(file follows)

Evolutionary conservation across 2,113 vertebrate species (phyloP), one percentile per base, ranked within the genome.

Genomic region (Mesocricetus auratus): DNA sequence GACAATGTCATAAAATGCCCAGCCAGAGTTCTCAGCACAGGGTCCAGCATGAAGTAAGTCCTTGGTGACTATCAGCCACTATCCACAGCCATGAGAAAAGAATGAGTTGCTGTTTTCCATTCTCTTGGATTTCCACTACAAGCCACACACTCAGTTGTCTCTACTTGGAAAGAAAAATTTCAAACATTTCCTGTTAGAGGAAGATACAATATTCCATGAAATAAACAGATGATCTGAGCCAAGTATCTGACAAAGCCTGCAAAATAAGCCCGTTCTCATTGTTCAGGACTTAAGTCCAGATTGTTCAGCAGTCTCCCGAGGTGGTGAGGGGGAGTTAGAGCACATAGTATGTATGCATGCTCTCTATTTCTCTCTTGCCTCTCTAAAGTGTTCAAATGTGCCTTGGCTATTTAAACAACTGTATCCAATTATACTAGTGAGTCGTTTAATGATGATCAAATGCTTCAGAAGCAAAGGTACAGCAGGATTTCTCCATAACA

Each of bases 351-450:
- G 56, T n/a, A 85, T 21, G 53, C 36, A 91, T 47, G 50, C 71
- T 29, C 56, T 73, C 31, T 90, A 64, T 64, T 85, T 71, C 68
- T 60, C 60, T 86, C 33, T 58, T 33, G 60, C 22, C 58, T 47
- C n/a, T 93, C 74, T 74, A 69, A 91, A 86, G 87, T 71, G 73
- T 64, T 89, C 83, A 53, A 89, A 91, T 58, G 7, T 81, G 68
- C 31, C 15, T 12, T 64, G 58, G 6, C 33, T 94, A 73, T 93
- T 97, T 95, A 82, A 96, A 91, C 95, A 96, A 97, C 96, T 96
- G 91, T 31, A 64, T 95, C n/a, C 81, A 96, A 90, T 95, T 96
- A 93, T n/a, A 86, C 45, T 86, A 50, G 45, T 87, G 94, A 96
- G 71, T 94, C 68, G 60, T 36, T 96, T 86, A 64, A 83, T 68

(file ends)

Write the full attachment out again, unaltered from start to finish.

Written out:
Evolutionary conservation across 2,113 vertebrate species (phyloP), one percentile per base, ranked within the genome.

Genomic region (Mesocricetus auratus): DNA sequence GACAATGTCATAAAATGCCCAGCCAGAGTTCTCAGCACAGGGTCCAGCATGAAGTAAGTCCTTGGTGACTATCAGCCACTATCCACAGCCATGAGAAAAGAATGAGTTGCTGTTTTCCATTCTCTTGGATTTCCACTACAAGCCACACACTCAGTTGTCTCTACTTGGAAAGAAAAATTTCAAACATTTCCTGTTAGAGGAAGATACAATATTCCATGAAATAAACAGATGATCTGAGCCAAGTATCTGACAAAGCCTGCAAAATAAGCCCGTTCTCATTGTTCAGGACTTAAGTCCAGATTGTTCAGCAGTCTCCCGAGGTGGTGAGGGGGAGTTAGAGCACATAGTATGTATGCATGCTCTCTATTTCTCTCTTGCCTCTCTAAAGTGTTCAAATGTGCCTTGGCTATTTAAACAACTGTATCCAATTATACTAGTGAGTCGTTTAATGATGATCAAATGCTTCAGAAGCAAAGGTACAGCAGGATTTCTCCATAACA

Each of bases 351-450:
- G 56, T n/a, A 85, T 21, G 53, C 36, A 91, T 47, G 50, C 71
- T 29, C 56, T 73, C 31, T 90, A 64, T 64, T 85, T 71, C 68
- T 60, C 60, T 86, C 33, T 58, T 33, G 60, C 22, C 58, T 47
- C n/a, T 93, C 74, T 74, A 69, A 91, A 86, G 87, T 71, G 73
- T 64, T 89, C 83, A 53, A 89, A 91, T 58, G 7, T 81, G 68
- C 31, C 15, T 12, T 64, G 58, G 6, C 33, T 94, A 73, T 93
- T 97, T 95, A 82, A 96, A 91, C 95, A 96, A 97, C 96, T 96
- G 91, T 31, A 64, T 95, C n/a, C 81, A 96, A 90, T 95, T 96
- A 93, T n/a, A 86, C 45, T 86, A 50, G 45, T 87, G 94, A 96
- G 71, T 94, C 68, G 60, T 36, T 96, T 86, A 64, A 83, T 68